The following opinion was posted after IL deadline Tuesday.
Indiana Supreme Court
David Hopper v. State of Indiana
Post conviction. In the future, a defendant expressing a desire to proceed without counsel is to be advised of the dangers of going to trial as required by Faretta, and also be informed that an attorney is usually more experienced in plea negotiations and better able to identify and evaluate any potential defenses and evidentiary or procedural problems in the prosecution’s case. Chief Justice Shepard and Justice Dickson dissent.
Indiana Supreme Court
Efren R. Diaz v. State of Indiana
Post conviction. Refusing to admit the chart on grounds of hearsay was an error. It was prepared by an expert witness of Diaz on the misinterpretations between what the court said in English and what the translator told Diaz in Spanish, and the witness’ expertise was hindered by its exclusion. The evidence before the post-conviction court doesn’t reveal whether Diaz was provided with accurate interpreting. Directs the trial court to commission its own translation of the plea hearing and the sentencing hearing to rehear such evidence to answer whether Diaz’s plea was voluntary and intelligent.
State of Indiana v. Craig Cooper
Post conviction. Reverses grant of relief by the post-conviction court. The reading of the charge and the Indianapolis police officer’s statements that he works in Indianapolis and saw Cooper at an Indianapolis address coupled with Cooper’s acknowledgement of those statements constituted a sufficient demonstration that the events happened in Marion County in 1999. Directs that the conviction be reinstated.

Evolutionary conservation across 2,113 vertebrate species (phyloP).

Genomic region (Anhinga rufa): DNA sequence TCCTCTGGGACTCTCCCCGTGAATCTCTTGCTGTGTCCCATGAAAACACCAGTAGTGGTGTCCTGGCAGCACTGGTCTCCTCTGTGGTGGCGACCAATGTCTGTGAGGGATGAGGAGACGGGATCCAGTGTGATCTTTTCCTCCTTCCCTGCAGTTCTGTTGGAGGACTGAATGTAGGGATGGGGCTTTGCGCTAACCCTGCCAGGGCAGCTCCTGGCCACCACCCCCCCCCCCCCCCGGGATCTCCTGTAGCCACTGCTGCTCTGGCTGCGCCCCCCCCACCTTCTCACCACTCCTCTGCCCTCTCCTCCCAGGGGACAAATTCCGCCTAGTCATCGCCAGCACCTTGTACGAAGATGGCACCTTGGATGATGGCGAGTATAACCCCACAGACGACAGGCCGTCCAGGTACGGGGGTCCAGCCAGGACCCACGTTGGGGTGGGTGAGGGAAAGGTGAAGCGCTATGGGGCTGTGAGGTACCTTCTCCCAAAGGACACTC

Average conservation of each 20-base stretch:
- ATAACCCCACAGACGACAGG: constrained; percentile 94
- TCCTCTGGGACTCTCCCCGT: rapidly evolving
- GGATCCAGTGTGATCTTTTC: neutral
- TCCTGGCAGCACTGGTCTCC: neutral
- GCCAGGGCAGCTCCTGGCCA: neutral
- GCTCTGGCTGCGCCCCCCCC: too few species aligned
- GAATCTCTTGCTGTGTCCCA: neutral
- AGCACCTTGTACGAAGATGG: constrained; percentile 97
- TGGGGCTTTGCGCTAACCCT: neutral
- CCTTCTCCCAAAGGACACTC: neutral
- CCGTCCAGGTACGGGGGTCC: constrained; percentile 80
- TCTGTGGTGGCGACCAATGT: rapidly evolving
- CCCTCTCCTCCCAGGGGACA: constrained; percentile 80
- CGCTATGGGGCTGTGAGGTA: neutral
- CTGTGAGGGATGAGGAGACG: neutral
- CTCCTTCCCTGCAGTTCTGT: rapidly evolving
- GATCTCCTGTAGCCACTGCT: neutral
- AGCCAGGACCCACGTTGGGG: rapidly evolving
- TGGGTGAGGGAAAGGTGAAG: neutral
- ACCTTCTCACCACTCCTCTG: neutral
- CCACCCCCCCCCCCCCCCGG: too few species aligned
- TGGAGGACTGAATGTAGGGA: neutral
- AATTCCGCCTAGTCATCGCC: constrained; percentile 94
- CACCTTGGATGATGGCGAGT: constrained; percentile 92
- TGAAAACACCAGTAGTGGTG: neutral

Matthew A. Baugh v. State of Indiana
Criminal. Affirms determination Baugh is a sexually violent predator. The invited error doctrine applies to preclude consideration of Baugh’s appellate claims based on the absence of the doctors’ live testimony during his sexually violent predator and sentencing hearing and the alleged insufficient expertise in criminal behavior disorders.
Anne M. Bingley v. Charles B. Bingley
Civil. Reverses trial court ruling that Charles’ employer-paid premiums to a health insurance company on his behalf as part of his pension plan didn’t constitute a marital asset. Employer-provided health-insurance benefits do constitute an asset once they have vested in a party to the marriage. Justice Dickson dissents.
Indiana Court of Appeals
Capital Drywall Supply, Inc. and Old Fort Building Supply Co., Inc. v. Jai Jagdish, Inc. and Ranjan Amin
Civil plenary. Affirms grant of the cross-motion of summary judgment filed by Jai Jagdish Inc. and Ranjan Amin on Capital Drywall and Old Fort’s cross-claims to foreclose on mechanic’s liens. Any error in the trial court’s ruling that limited the admissibility of the affidavit of Pamela Hartman was harmless because the lien claimants didn’t comply or substantially comply with the mechanic’s lien statute. The lien claimants didn’t perfect their liens because they both used an incorrect owner’s name in their notices of intent to hold a lien; and the lien claimants didn’t substantially comply with the mechanic’s lien statute when they listed an incorrect owner’s name on their lien notices, even if such information was obtained by telephone from the public office designated by statute.
Gregory A. Jones v. State of Indiana (NFP)
Criminal. Affirms conviction of possession of cocaine as a Class D felony.
Phillip Lawton v. State of Indiana (NFP)
Criminal. Affirms conviction of Class B felony rape.
Michael O. Branch v. State of Indiana (NFP)
Criminal. Affirms conviction of and sentence for Class D felony theft.
Terry R. Twitty, Sr. v. State of Indiana (NFP)
Post conviction. Affirms post-conviction court didn’t err by denying claim of ineffective assistance of appellate counsel or by not appointing counsel for Twitty’s post-conviction relief proceedings and subsequent re-sentencing. The post-conviction court erred by granting Twitty relief and by re-sentencing him under Blakely. Remands with instructions to restore his original sentence.
Rudolph V. Williams v. State of Indiana (NFP)
Criminal. Affirms conviction of Class C felony robbery.
Lafayette Caldwell v. State of Indiana (NFP)
Post conviction. Affirms denial of successive petition for post-conviction relief.
David Reynolds v. State of Indiana (NFP)
Post conviction. Affirms denial of petition for post-conviction relief.
Indiana Tax Court had posted no opinions at IL deadline.